The San Francisco Public Library invites San Franciscans to participate in the 6th annual One City One Book: San Francisco Reads program by announcing the selection of Zeitoun by Dave Eggers.
“The One City One Book program strives to provide a book that is thought provoking and illuminating for our diverse residents while uniting us in a common literary effort,” said City Librarian Luis Herrera. “The selection of San Francisco writer Dave Eggers’ book about a family in the aftermath of Hurricane Katrina brings forth important issues about communities in the wake of disaster that is sure to resonate with readers citywide.”
Eggers’ nonfiction book is about Abdulrahman Zeitoun, a prosperous Syrian-American father of four, who chose to stay in New Orleans when Hurricane Katrina struck to protect his house and his contracting business. In the days that followed, he traveled the flooded streets in a secondhand canoe, passing on supplies and helping those he could.
Eggers’s riveting nonfiction book, three years in the making, explores Zeitoun’s roots in Syria, his marriage to Kathy—an American who converted to Islam—and their children, and the surreal atmosphere (in New Orleans and the U.S., in general) in which what happened to Abdulrahman Zeitoun became possible. Zeitoun was written in close collaboration with its subjects and involved vast research—in the U.S., Spain, and Syria.
This true story is a page turner that is sure to engage readers this summer and the Library encourages them to participate in informative programs in September and October. Among the programs is a talk by Dave Eggers, in conversation with Beth Lisick, in the Koret Auditorium at the Main Library on Oct. 14, 2010.
Dave Eggers is the author of six previous books, including What Is the What, a finalist for the 2006 National Book Critics Circle Award and winner of France's Prix Médicis Etranger. That book, about Valentino Achak Deng, a survivor of the civil war in southern Sudan, gave birth to the Valentino Achak Deng Foundation, run by Mr. Deng and dedicated to building secondary schools in southern Sudan. His most recent book, Zeitoun, was awarded the LA Times Book award, Northern California Book Award, the Robert F. Kennedy Distinguished Honor, and the Muslim Public Affairs Council's Media Award. Eggers is the founder and editor of McSweeney's, an independent publishing house based in San Francisco that produces a quarterly journal, a monthly magazine (The Believer), and Wholphin, a quarterly DVD of short films and documentaries. In 2002, with Ninive Calegari, he co-founded 826 Valencia, a nonprofit writing and tutoring center for youth in the Mission District of San Francisco. Local communities have since opened sister 826 centers in Chicago, Los Angeles, Brooklyn, Ann Arbor, Seattle, Boston, and D.C. In 2004, Eggers taught at the University of California—Berkeley Graduate School of Journalism, and there, with Dr. Lola Vollen, he co-founded Voice of Witness, a series of books using oral history to illuminate human rights crises around the world.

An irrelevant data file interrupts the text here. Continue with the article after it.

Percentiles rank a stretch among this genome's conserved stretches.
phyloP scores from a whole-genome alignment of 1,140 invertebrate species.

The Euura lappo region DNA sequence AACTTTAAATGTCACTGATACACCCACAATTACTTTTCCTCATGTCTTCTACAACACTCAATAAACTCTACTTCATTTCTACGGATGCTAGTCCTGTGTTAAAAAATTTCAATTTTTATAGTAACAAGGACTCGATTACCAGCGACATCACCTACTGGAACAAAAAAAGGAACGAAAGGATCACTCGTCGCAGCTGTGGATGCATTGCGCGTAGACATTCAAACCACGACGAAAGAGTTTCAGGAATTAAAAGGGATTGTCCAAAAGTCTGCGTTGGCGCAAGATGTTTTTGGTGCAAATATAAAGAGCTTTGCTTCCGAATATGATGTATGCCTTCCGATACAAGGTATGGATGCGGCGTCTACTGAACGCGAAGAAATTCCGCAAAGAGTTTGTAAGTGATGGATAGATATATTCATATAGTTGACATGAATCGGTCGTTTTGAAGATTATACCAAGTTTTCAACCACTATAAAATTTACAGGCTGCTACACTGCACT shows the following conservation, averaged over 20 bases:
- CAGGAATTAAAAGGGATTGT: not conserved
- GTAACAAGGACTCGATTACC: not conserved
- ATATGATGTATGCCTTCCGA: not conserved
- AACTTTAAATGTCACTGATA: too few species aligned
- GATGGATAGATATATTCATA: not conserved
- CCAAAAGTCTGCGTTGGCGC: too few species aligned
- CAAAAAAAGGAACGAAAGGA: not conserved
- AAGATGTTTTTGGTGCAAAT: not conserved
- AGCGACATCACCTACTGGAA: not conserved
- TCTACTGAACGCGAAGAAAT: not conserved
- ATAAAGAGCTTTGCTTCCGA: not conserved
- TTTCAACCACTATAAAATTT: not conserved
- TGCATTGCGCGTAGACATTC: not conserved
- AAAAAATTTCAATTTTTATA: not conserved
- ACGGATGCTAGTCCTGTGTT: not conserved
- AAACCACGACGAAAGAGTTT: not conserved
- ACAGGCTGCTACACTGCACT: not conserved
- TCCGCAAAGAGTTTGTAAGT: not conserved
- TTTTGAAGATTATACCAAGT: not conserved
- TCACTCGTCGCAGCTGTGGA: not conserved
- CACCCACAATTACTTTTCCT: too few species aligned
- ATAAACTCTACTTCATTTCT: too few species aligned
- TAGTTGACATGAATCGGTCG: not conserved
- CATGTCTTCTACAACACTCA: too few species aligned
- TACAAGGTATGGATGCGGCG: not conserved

In searching for a compelling title, the eight-person selection committee for One City One Book considered books that met as many as possible of the following criteria: high literary quality; reflective of universal issues facing San Franciscans; mirror the diversity of San Francisco; have connections to San Francisco (either through the content or the author’s relationship with the city); available in key languages; available in large quantities; appealing to adults and teens; available in paperback; capable of sparking provocative discussions; and lend themselves to engaging public programs around the book.
Zeitoun is available as a hardcover book from McSweeney’s Books and trade paperback from Vintage Books. The book is also available at the Library in audiobook and e-book formats.
One City One Book: San Francisco Reads is supported by Friends of the San Francisco Public Library.
For complete program information, visit the San Francisco Public Library website at www.sfpl.org. All programs at the Library are free.
Related programs in September:
Preparing Yourself and Your Companion Animal for a Disaster - Learn how to protect your beloved pet when an emergency or disaster occurs.
Sept. 8, Latino/Hispanic Community Meeting Room, Main Library, 6 p.m.
Sept. 15, Excelsior Branch Library, 7 p.m.
Sept. 22, Glen Park Branch Library, 6:30 p.m.
Zeitoun, A Sad Tale of Civil Liberties Abuse – ACLU attorney Julia Mass will talk about the civil liberties abuses depicted in Zeitoun as well as the recent history of civil liberties abuses against Americans of Middle Eastern extraction since 9/11.
Sept. 11, Western Addition Branch Library, 2 p.m.
A Village Called Versailles - This film tells the story of a Vietnamese community on the edge of New Orleans which fought the opening of a toxic government-imposed landfill near their homes after Hurricane Katrina. A panel discussion, with filmmaker Leo S. Chiang, follows the film.
Sept. 21, Koret Auditorium, Main Library, 6 p.m.
Dark Water Rising: Survival Stories of Hurricane Katrina Animal Rescues - Over 50,000 dogs and cats were left behind in New Orleans in the aftermath of Hurricane Katrina. This film tells uplifting stories of hope and survival as pets are reunited with their owners while other lucky animals find loving new homes.
Sept. 22, Excelsior Branch Library, 7 p.m.
Oral History Workshop - Oral historian Basya Petnick will discuss the process of collecting oral histories, as in Zeitoun and Voices from the Storm: The People of New Orleans on Hurricane Katrina and its Aftermath.
Sept. 25, Potrero Branch Library, 3:30 p.m.
One City One Book Discussion Group
Sept. 29, Mission Bay Branch Library, 6:30 p.m.